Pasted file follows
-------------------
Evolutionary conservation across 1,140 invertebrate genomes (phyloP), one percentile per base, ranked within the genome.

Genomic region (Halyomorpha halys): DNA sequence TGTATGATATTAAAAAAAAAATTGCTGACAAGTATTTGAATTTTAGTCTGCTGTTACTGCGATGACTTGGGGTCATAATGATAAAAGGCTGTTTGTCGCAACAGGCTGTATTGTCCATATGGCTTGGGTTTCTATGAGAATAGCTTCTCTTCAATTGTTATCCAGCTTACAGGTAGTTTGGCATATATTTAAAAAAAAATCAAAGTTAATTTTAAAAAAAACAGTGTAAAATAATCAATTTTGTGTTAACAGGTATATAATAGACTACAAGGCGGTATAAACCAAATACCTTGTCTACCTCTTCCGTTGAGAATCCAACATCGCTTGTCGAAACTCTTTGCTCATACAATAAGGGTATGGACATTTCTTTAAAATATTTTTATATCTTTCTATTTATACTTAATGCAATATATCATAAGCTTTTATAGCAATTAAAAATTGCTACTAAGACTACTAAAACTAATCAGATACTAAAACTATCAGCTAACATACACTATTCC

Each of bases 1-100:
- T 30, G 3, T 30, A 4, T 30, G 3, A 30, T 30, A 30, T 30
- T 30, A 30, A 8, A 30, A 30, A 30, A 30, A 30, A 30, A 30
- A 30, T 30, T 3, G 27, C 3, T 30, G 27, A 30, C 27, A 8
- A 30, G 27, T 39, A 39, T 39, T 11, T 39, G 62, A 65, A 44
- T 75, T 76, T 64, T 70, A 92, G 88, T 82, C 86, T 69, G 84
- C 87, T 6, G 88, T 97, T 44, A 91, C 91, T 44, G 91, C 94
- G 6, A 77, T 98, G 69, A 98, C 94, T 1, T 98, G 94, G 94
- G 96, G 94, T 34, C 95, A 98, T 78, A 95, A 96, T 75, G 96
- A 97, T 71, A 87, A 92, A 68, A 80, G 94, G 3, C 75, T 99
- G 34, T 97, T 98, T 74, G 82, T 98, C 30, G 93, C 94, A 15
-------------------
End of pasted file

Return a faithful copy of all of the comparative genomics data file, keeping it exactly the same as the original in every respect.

Evolutionary conservation across 1,140 invertebrate genomes (phyloP), one percentile per base, ranked within the genome.

Genomic region (Halyomorpha halys): DNA sequence TGTATGATATTAAAAAAAAAATTGCTGACAAGTATTTGAATTTTAGTCTGCTGTTACTGCGATGACTTGGGGTCATAATGATAAAAGGCTGTTTGTCGCAACAGGCTGTATTGTCCATATGGCTTGGGTTTCTATGAGAATAGCTTCTCTTCAATTGTTATCCAGCTTACAGGTAGTTTGGCATATATTTAAAAAAAAATCAAAGTTAATTTTAAAAAAAACAGTGTAAAATAATCAATTTTGTGTTAACAGGTATATAATAGACTACAAGGCGGTATAAACCAAATACCTTGTCTACCTCTTCCGTTGAGAATCCAACATCGCTTGTCGAAACTCTTTGCTCATACAATAAGGGTATGGACATTTCTTTAAAATATTTTTATATCTTTCTATTTATACTTAATGCAATATATCATAAGCTTTTATAGCAATTAAAAATTGCTACTAAGACTACTAAAACTAATCAGATACTAAAACTATCAGCTAACATACACTATTCC

Each of bases 1-100:
- T 30, G 3, T 30, A 4, T 30, G 3, A 30, T 30, A 30, T 30
- T 30, A 30, A 8, A 30, A 30, A 30, A 30, A 30, A 30, A 30
- A 30, T 30, T 3, G 27, C 3, T 30, G 27, A 30, C 27, A 8
- A 30, G 27, T 39, A 39, T 39, T 11, T 39, G 62, A 65, A 44
- T 75, T 76, T 64, T 70, A 92, G 88, T 82, C 86, T 69, G 84
- C 87, T 6, G 88, T 97, T 44, A 91, C 91, T 44, G 91, C 94
- G 6, A 77, T 98, G 69, A 98, C 94, T 1, T 98, G 94, G 94
- G 96, G 94, T 34, C 95, A 98, T 78, A 95, A 96, T 75, G 96
- A 97, T 71, A 87, A 92, A 68, A 80, G 94, G 3, C 75, T 99
- G 34, T 97, T 98, T 74, G 82, T 98, C 30, G 93, C 94, A 15